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Tips on Japan Warnings or Dangers – Stay Safe!

Japan Warnings and Dangers

Compared to many places throughout the world, Japan is a relatively safe country, but it’s always smart to be aware of your surroundings. In particular, watch out for these common dangers while traveling in Japan.

Earthquakes and Tsunamis

Japan is located on a fault line, and earthquakes are quite common. Fortunately, most of the buildings are made to withstand the shaking. You’ll probably find a hard hat in your hotel closet. This is meant for your safety in the case of an earthquake. If you’re visiting an area near water, a tsunami may occur after an earthquake. In most cases, you’ll hear a warning siren if this is likely to happen, and you need to get to higher ground. If in doubt, follow locals and emergency crews to safety.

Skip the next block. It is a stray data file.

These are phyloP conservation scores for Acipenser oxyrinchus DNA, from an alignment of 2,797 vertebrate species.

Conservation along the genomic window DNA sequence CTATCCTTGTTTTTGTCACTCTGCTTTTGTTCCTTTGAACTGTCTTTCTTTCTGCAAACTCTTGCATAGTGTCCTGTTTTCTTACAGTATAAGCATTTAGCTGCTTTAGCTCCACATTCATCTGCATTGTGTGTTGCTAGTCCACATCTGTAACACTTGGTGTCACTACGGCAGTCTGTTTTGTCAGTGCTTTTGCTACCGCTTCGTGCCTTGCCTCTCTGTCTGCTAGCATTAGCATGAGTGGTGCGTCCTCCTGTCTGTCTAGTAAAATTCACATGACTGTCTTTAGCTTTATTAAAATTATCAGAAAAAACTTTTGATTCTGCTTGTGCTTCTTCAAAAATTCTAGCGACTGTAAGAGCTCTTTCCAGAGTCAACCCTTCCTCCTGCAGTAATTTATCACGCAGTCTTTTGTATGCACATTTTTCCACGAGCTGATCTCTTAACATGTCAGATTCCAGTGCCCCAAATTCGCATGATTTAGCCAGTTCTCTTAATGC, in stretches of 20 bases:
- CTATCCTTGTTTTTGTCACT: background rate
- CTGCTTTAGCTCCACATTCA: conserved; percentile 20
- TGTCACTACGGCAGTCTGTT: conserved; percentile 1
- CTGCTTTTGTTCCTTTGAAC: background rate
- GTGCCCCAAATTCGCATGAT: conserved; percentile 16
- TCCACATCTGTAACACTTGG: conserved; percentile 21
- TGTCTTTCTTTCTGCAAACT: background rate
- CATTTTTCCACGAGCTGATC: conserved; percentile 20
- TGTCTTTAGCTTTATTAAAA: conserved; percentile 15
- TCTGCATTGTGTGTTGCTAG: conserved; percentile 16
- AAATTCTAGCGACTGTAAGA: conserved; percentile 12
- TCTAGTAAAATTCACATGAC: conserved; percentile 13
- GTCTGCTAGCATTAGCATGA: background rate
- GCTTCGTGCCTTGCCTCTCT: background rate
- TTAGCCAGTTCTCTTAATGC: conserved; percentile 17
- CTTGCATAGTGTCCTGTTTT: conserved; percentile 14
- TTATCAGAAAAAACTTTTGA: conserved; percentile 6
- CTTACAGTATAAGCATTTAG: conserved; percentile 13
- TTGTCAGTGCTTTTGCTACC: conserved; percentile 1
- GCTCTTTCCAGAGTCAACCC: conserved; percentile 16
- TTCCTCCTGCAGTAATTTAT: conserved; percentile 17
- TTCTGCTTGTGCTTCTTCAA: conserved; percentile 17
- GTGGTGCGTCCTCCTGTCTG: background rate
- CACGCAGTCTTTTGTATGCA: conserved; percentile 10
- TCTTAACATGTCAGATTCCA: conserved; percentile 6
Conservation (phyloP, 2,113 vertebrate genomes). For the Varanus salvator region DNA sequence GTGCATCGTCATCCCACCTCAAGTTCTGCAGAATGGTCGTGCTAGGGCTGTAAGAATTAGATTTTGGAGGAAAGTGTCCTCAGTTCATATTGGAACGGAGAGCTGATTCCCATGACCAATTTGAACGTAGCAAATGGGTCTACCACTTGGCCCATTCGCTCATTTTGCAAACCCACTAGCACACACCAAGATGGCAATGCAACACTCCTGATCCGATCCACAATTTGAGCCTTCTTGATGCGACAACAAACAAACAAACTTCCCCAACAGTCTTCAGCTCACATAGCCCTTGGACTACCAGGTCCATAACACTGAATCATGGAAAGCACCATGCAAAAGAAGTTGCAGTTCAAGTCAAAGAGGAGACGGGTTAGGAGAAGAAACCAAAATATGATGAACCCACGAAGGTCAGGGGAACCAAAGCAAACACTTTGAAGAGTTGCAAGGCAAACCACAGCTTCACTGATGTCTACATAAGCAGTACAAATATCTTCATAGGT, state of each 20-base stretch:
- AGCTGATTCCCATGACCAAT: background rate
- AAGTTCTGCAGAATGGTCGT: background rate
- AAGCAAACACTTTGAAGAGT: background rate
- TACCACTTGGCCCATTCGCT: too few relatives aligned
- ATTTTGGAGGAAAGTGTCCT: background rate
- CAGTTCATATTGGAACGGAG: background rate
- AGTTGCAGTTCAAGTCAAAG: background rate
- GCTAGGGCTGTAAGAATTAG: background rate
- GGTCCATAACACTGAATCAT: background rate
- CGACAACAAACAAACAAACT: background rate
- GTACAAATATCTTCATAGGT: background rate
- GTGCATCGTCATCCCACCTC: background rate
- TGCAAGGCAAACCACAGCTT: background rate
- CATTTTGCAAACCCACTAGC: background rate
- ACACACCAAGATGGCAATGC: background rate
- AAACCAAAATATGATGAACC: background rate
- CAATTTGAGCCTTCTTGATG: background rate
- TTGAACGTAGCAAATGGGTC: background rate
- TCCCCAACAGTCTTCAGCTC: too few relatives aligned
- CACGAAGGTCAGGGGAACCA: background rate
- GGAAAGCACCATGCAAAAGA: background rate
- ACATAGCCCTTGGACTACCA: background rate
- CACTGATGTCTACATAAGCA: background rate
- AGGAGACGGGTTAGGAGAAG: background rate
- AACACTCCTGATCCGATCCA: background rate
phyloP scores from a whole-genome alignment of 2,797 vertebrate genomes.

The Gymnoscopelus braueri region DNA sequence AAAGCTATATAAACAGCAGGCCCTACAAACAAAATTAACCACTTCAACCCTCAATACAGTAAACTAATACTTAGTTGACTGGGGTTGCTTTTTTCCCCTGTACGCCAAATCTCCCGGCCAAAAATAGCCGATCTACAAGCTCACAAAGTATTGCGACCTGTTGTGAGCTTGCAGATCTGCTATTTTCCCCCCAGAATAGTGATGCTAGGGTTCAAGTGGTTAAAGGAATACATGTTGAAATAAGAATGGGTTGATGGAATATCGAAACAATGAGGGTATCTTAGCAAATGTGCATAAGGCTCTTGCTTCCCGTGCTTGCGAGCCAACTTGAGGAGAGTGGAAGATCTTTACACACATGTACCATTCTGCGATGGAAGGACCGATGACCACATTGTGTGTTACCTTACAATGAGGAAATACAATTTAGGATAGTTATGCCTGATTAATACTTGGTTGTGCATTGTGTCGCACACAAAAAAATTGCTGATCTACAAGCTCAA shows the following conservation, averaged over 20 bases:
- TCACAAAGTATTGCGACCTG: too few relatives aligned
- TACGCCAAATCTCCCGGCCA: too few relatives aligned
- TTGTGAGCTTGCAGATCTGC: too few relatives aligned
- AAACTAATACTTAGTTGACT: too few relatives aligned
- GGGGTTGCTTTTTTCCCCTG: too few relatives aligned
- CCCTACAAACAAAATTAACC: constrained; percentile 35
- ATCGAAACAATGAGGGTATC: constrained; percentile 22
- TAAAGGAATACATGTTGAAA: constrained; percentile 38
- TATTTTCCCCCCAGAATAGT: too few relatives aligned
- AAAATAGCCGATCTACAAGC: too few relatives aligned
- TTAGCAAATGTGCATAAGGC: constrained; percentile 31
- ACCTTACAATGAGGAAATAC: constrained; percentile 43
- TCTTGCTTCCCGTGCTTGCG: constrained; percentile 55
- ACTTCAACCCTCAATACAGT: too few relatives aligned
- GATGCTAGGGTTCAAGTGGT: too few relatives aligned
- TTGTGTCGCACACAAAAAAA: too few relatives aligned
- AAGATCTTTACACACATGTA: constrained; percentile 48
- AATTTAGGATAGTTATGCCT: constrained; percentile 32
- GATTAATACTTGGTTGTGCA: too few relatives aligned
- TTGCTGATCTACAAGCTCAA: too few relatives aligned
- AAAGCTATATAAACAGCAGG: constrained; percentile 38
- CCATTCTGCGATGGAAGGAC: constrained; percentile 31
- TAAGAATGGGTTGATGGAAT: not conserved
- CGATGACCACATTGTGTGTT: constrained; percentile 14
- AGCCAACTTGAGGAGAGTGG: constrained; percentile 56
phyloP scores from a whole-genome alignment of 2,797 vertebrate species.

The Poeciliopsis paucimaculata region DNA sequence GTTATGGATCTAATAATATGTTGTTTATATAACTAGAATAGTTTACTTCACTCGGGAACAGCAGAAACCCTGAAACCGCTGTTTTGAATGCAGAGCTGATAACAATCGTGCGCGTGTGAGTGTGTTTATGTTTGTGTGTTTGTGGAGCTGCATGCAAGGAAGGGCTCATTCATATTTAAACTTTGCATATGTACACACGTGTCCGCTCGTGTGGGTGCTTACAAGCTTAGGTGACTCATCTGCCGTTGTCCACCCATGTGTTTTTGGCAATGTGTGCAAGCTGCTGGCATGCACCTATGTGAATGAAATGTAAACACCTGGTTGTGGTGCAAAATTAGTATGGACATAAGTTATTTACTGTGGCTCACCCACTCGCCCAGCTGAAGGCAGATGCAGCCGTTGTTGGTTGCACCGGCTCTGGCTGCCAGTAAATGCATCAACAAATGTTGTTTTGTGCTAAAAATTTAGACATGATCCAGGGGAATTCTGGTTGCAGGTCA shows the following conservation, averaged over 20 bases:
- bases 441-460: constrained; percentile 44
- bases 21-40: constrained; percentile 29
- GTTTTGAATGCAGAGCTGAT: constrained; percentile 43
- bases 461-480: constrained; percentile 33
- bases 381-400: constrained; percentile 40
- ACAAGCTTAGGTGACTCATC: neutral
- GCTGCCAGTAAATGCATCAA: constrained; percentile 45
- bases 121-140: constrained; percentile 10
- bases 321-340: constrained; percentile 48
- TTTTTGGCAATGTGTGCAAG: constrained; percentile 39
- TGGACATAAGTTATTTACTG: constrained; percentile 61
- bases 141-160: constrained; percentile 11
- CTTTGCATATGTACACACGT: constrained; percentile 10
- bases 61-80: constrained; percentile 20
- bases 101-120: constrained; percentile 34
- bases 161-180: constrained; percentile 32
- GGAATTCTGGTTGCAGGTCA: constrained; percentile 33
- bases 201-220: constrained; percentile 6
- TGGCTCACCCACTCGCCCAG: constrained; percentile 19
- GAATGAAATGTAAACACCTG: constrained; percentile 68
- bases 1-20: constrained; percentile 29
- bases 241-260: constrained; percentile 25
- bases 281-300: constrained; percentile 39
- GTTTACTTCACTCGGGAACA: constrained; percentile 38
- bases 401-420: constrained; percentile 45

The High Cost of a Night Out

Most dance clubs have a cover charge to get in. It’s typically around $30 to $50 USD. Inside the club, drinks tend to range from $5 to $10 USD each. Watch out for beautiful young men and women who lead you to host or hostess clubs. These places charge much more because you are also paying for the person to keep you company. A place like this could easily cost you $500 USD or more for just a few hours.

Safety for Women

Despite its safe reputation, sexual harassment can be a major problem in Japan. It’s fairly common for men to try to grope women on the trains, particularly when the trains are packed full of people. If this happens, grab the man’s hand and loudly shout at him to draw attention to what just happened. When possible, look for signs for women-only train cars. You’ll typically find these posted on the floor where people line up for the cars.

Pedestrian Safety

Pay close attention to street lights when crossing the street. In America, the light that indicates that it’s unsafe to cross is usually a hand. In Japan, it’s a person standing still. This can be confusing at first. Many Japanese people use bicycles to ride to stores or train stations, and they share the sidewalks with pedestrians. If you hear a bell behind you, stay out of the way.

Editor’s Note: The information contained on this page was compiled using real traveler reviews about Japan warnings and dangers.

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